16. The audit expressed concerns about the data in CFIS as a result of the Centre processing incomplete registrations from firearm owners before a statutory deadline, not validating information against other federal or provincial databases, and not confirming data transferred from the previous Restricted Weapon Registration System (about half of the 1.2 million restricted weapons in RWRS had not been re-registered). The rate of undeliverable mail resulting from wrong addresses has ranged from 7 to 23%, depending on the type of notice being sent. Verifications at the time of firearm transfers have shown that the firearm’s make, serial number and action (e.g., bolt action or semi-automatic) has been wrong 12%, 3% and 9% of the time, respectively. There may also be errors in an owner’s name or date of birth, and potential duplicate registration certificates. Lastly, the Centre did not know the status of 62% of the firearms for which registration certificates were revoked between July and October 2005.
18. The Committee is very concerned about the problems contained in the Canadian Firearms Information System. The data quality issues are quite extensive and cannot be easily fixed. It will be a major administrative hurdle to correct the data and the cost may be prohibitive. The system is useful only insofar as the data it contains is reliable and accurate. Inaccurate information could compromise the safety of the police officers who rely upon the system. While the Committee was told that the RCMP has a team working every day on the data quality issue, the Committee would like more information and greater assurance that the problems are being resolved."
"
-- Sheila Fraser, 2006 May Status Report of the Auditor General of Canada, Chapter 4—Canadian Firearms Program
http://cmte.parl.gc.ca/Content/HOC/committee/391/pacp/reports/rp2560006/391_PACP_Rpt10/391_PACP_Rpt10-e.pdf

RangeBob
11-10-2014, 12:49 AM
CPIC is broken down into four data banks: Investigative, Identification, Intelligence and Ancillary[5] which contain information on:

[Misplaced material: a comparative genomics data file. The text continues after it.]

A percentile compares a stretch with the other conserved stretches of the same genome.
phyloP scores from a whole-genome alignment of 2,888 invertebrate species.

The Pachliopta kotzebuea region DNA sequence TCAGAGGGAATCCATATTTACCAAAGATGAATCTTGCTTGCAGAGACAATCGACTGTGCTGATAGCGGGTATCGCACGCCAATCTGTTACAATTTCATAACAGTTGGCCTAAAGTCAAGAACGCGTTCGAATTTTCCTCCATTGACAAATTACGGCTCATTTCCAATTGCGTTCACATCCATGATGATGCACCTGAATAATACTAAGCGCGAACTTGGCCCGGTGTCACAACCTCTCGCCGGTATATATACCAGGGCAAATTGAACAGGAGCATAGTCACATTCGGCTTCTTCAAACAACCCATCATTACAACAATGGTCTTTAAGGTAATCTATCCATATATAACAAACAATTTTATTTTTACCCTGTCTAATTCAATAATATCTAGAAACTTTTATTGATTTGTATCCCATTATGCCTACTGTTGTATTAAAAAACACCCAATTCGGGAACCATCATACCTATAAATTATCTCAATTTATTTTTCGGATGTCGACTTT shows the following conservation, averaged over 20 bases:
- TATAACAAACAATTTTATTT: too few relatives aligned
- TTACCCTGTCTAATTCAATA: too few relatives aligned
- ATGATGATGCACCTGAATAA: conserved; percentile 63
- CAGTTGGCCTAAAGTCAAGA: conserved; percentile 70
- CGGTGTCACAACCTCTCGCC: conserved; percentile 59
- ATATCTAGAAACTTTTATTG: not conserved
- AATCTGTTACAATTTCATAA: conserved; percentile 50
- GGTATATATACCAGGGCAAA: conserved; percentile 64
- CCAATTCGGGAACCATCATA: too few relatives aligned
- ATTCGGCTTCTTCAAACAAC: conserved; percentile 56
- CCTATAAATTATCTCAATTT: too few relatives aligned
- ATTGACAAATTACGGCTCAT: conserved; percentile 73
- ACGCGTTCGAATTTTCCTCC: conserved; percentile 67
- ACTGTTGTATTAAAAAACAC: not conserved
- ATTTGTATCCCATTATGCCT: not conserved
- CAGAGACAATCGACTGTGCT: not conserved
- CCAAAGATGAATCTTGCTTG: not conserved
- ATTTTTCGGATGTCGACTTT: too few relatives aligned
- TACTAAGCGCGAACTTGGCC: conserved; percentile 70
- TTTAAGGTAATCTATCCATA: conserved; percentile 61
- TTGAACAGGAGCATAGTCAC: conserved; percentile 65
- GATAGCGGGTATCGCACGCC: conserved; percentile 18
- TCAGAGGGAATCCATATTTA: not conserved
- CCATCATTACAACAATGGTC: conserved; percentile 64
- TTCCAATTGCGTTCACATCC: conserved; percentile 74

- Vehicles/marine

- Stolen or abandoned vehicles/boats
- Persons

- Wanted persons
- People who are accused of crime(s)
- People on probation or parolees
- Special Interest Police (SIP)
- Judicial orders
- Access to the Offender Management System of Correctional Service of Canada
- Missing persons
- Stolen property
- Dental characteristics
- Canadian Firearms Registry of the Canadian Firearms Program
- Wandering Persons Registry

- Alzheimer's disease patients who register with the Alzheimer Society of Canada in case they go missing
- CPIC criminal surveillance

- Criminal intelligence gathered across the country
- Criminal Record Synopsis

- Condensed information about a person's criminal record

Local, municipal and provincial police services in Canada, as well as federal law enforcement agencies such as the Canada Border Services Agency and Military Police maintain their own local records in addition to CPIC records.

-- http://en.wikipedia.org/wiki/Canadian_Police_Information_Centre



CPIC is but one of many applications that are protected on the NPSN (National Police Service Network) and attacks on the network cannot be broken down as to which application is the intent of the attack. In general, attacks are to gain access through the protective measures, and from there to 'look around' for opportunities as to where the attacker 'can go'. Therefore there are no stats that are collected that would indicate where any attacks are directed with the NPSN
-- http://en.wikipedia.org/wiki/Canadian_Firearms_Registry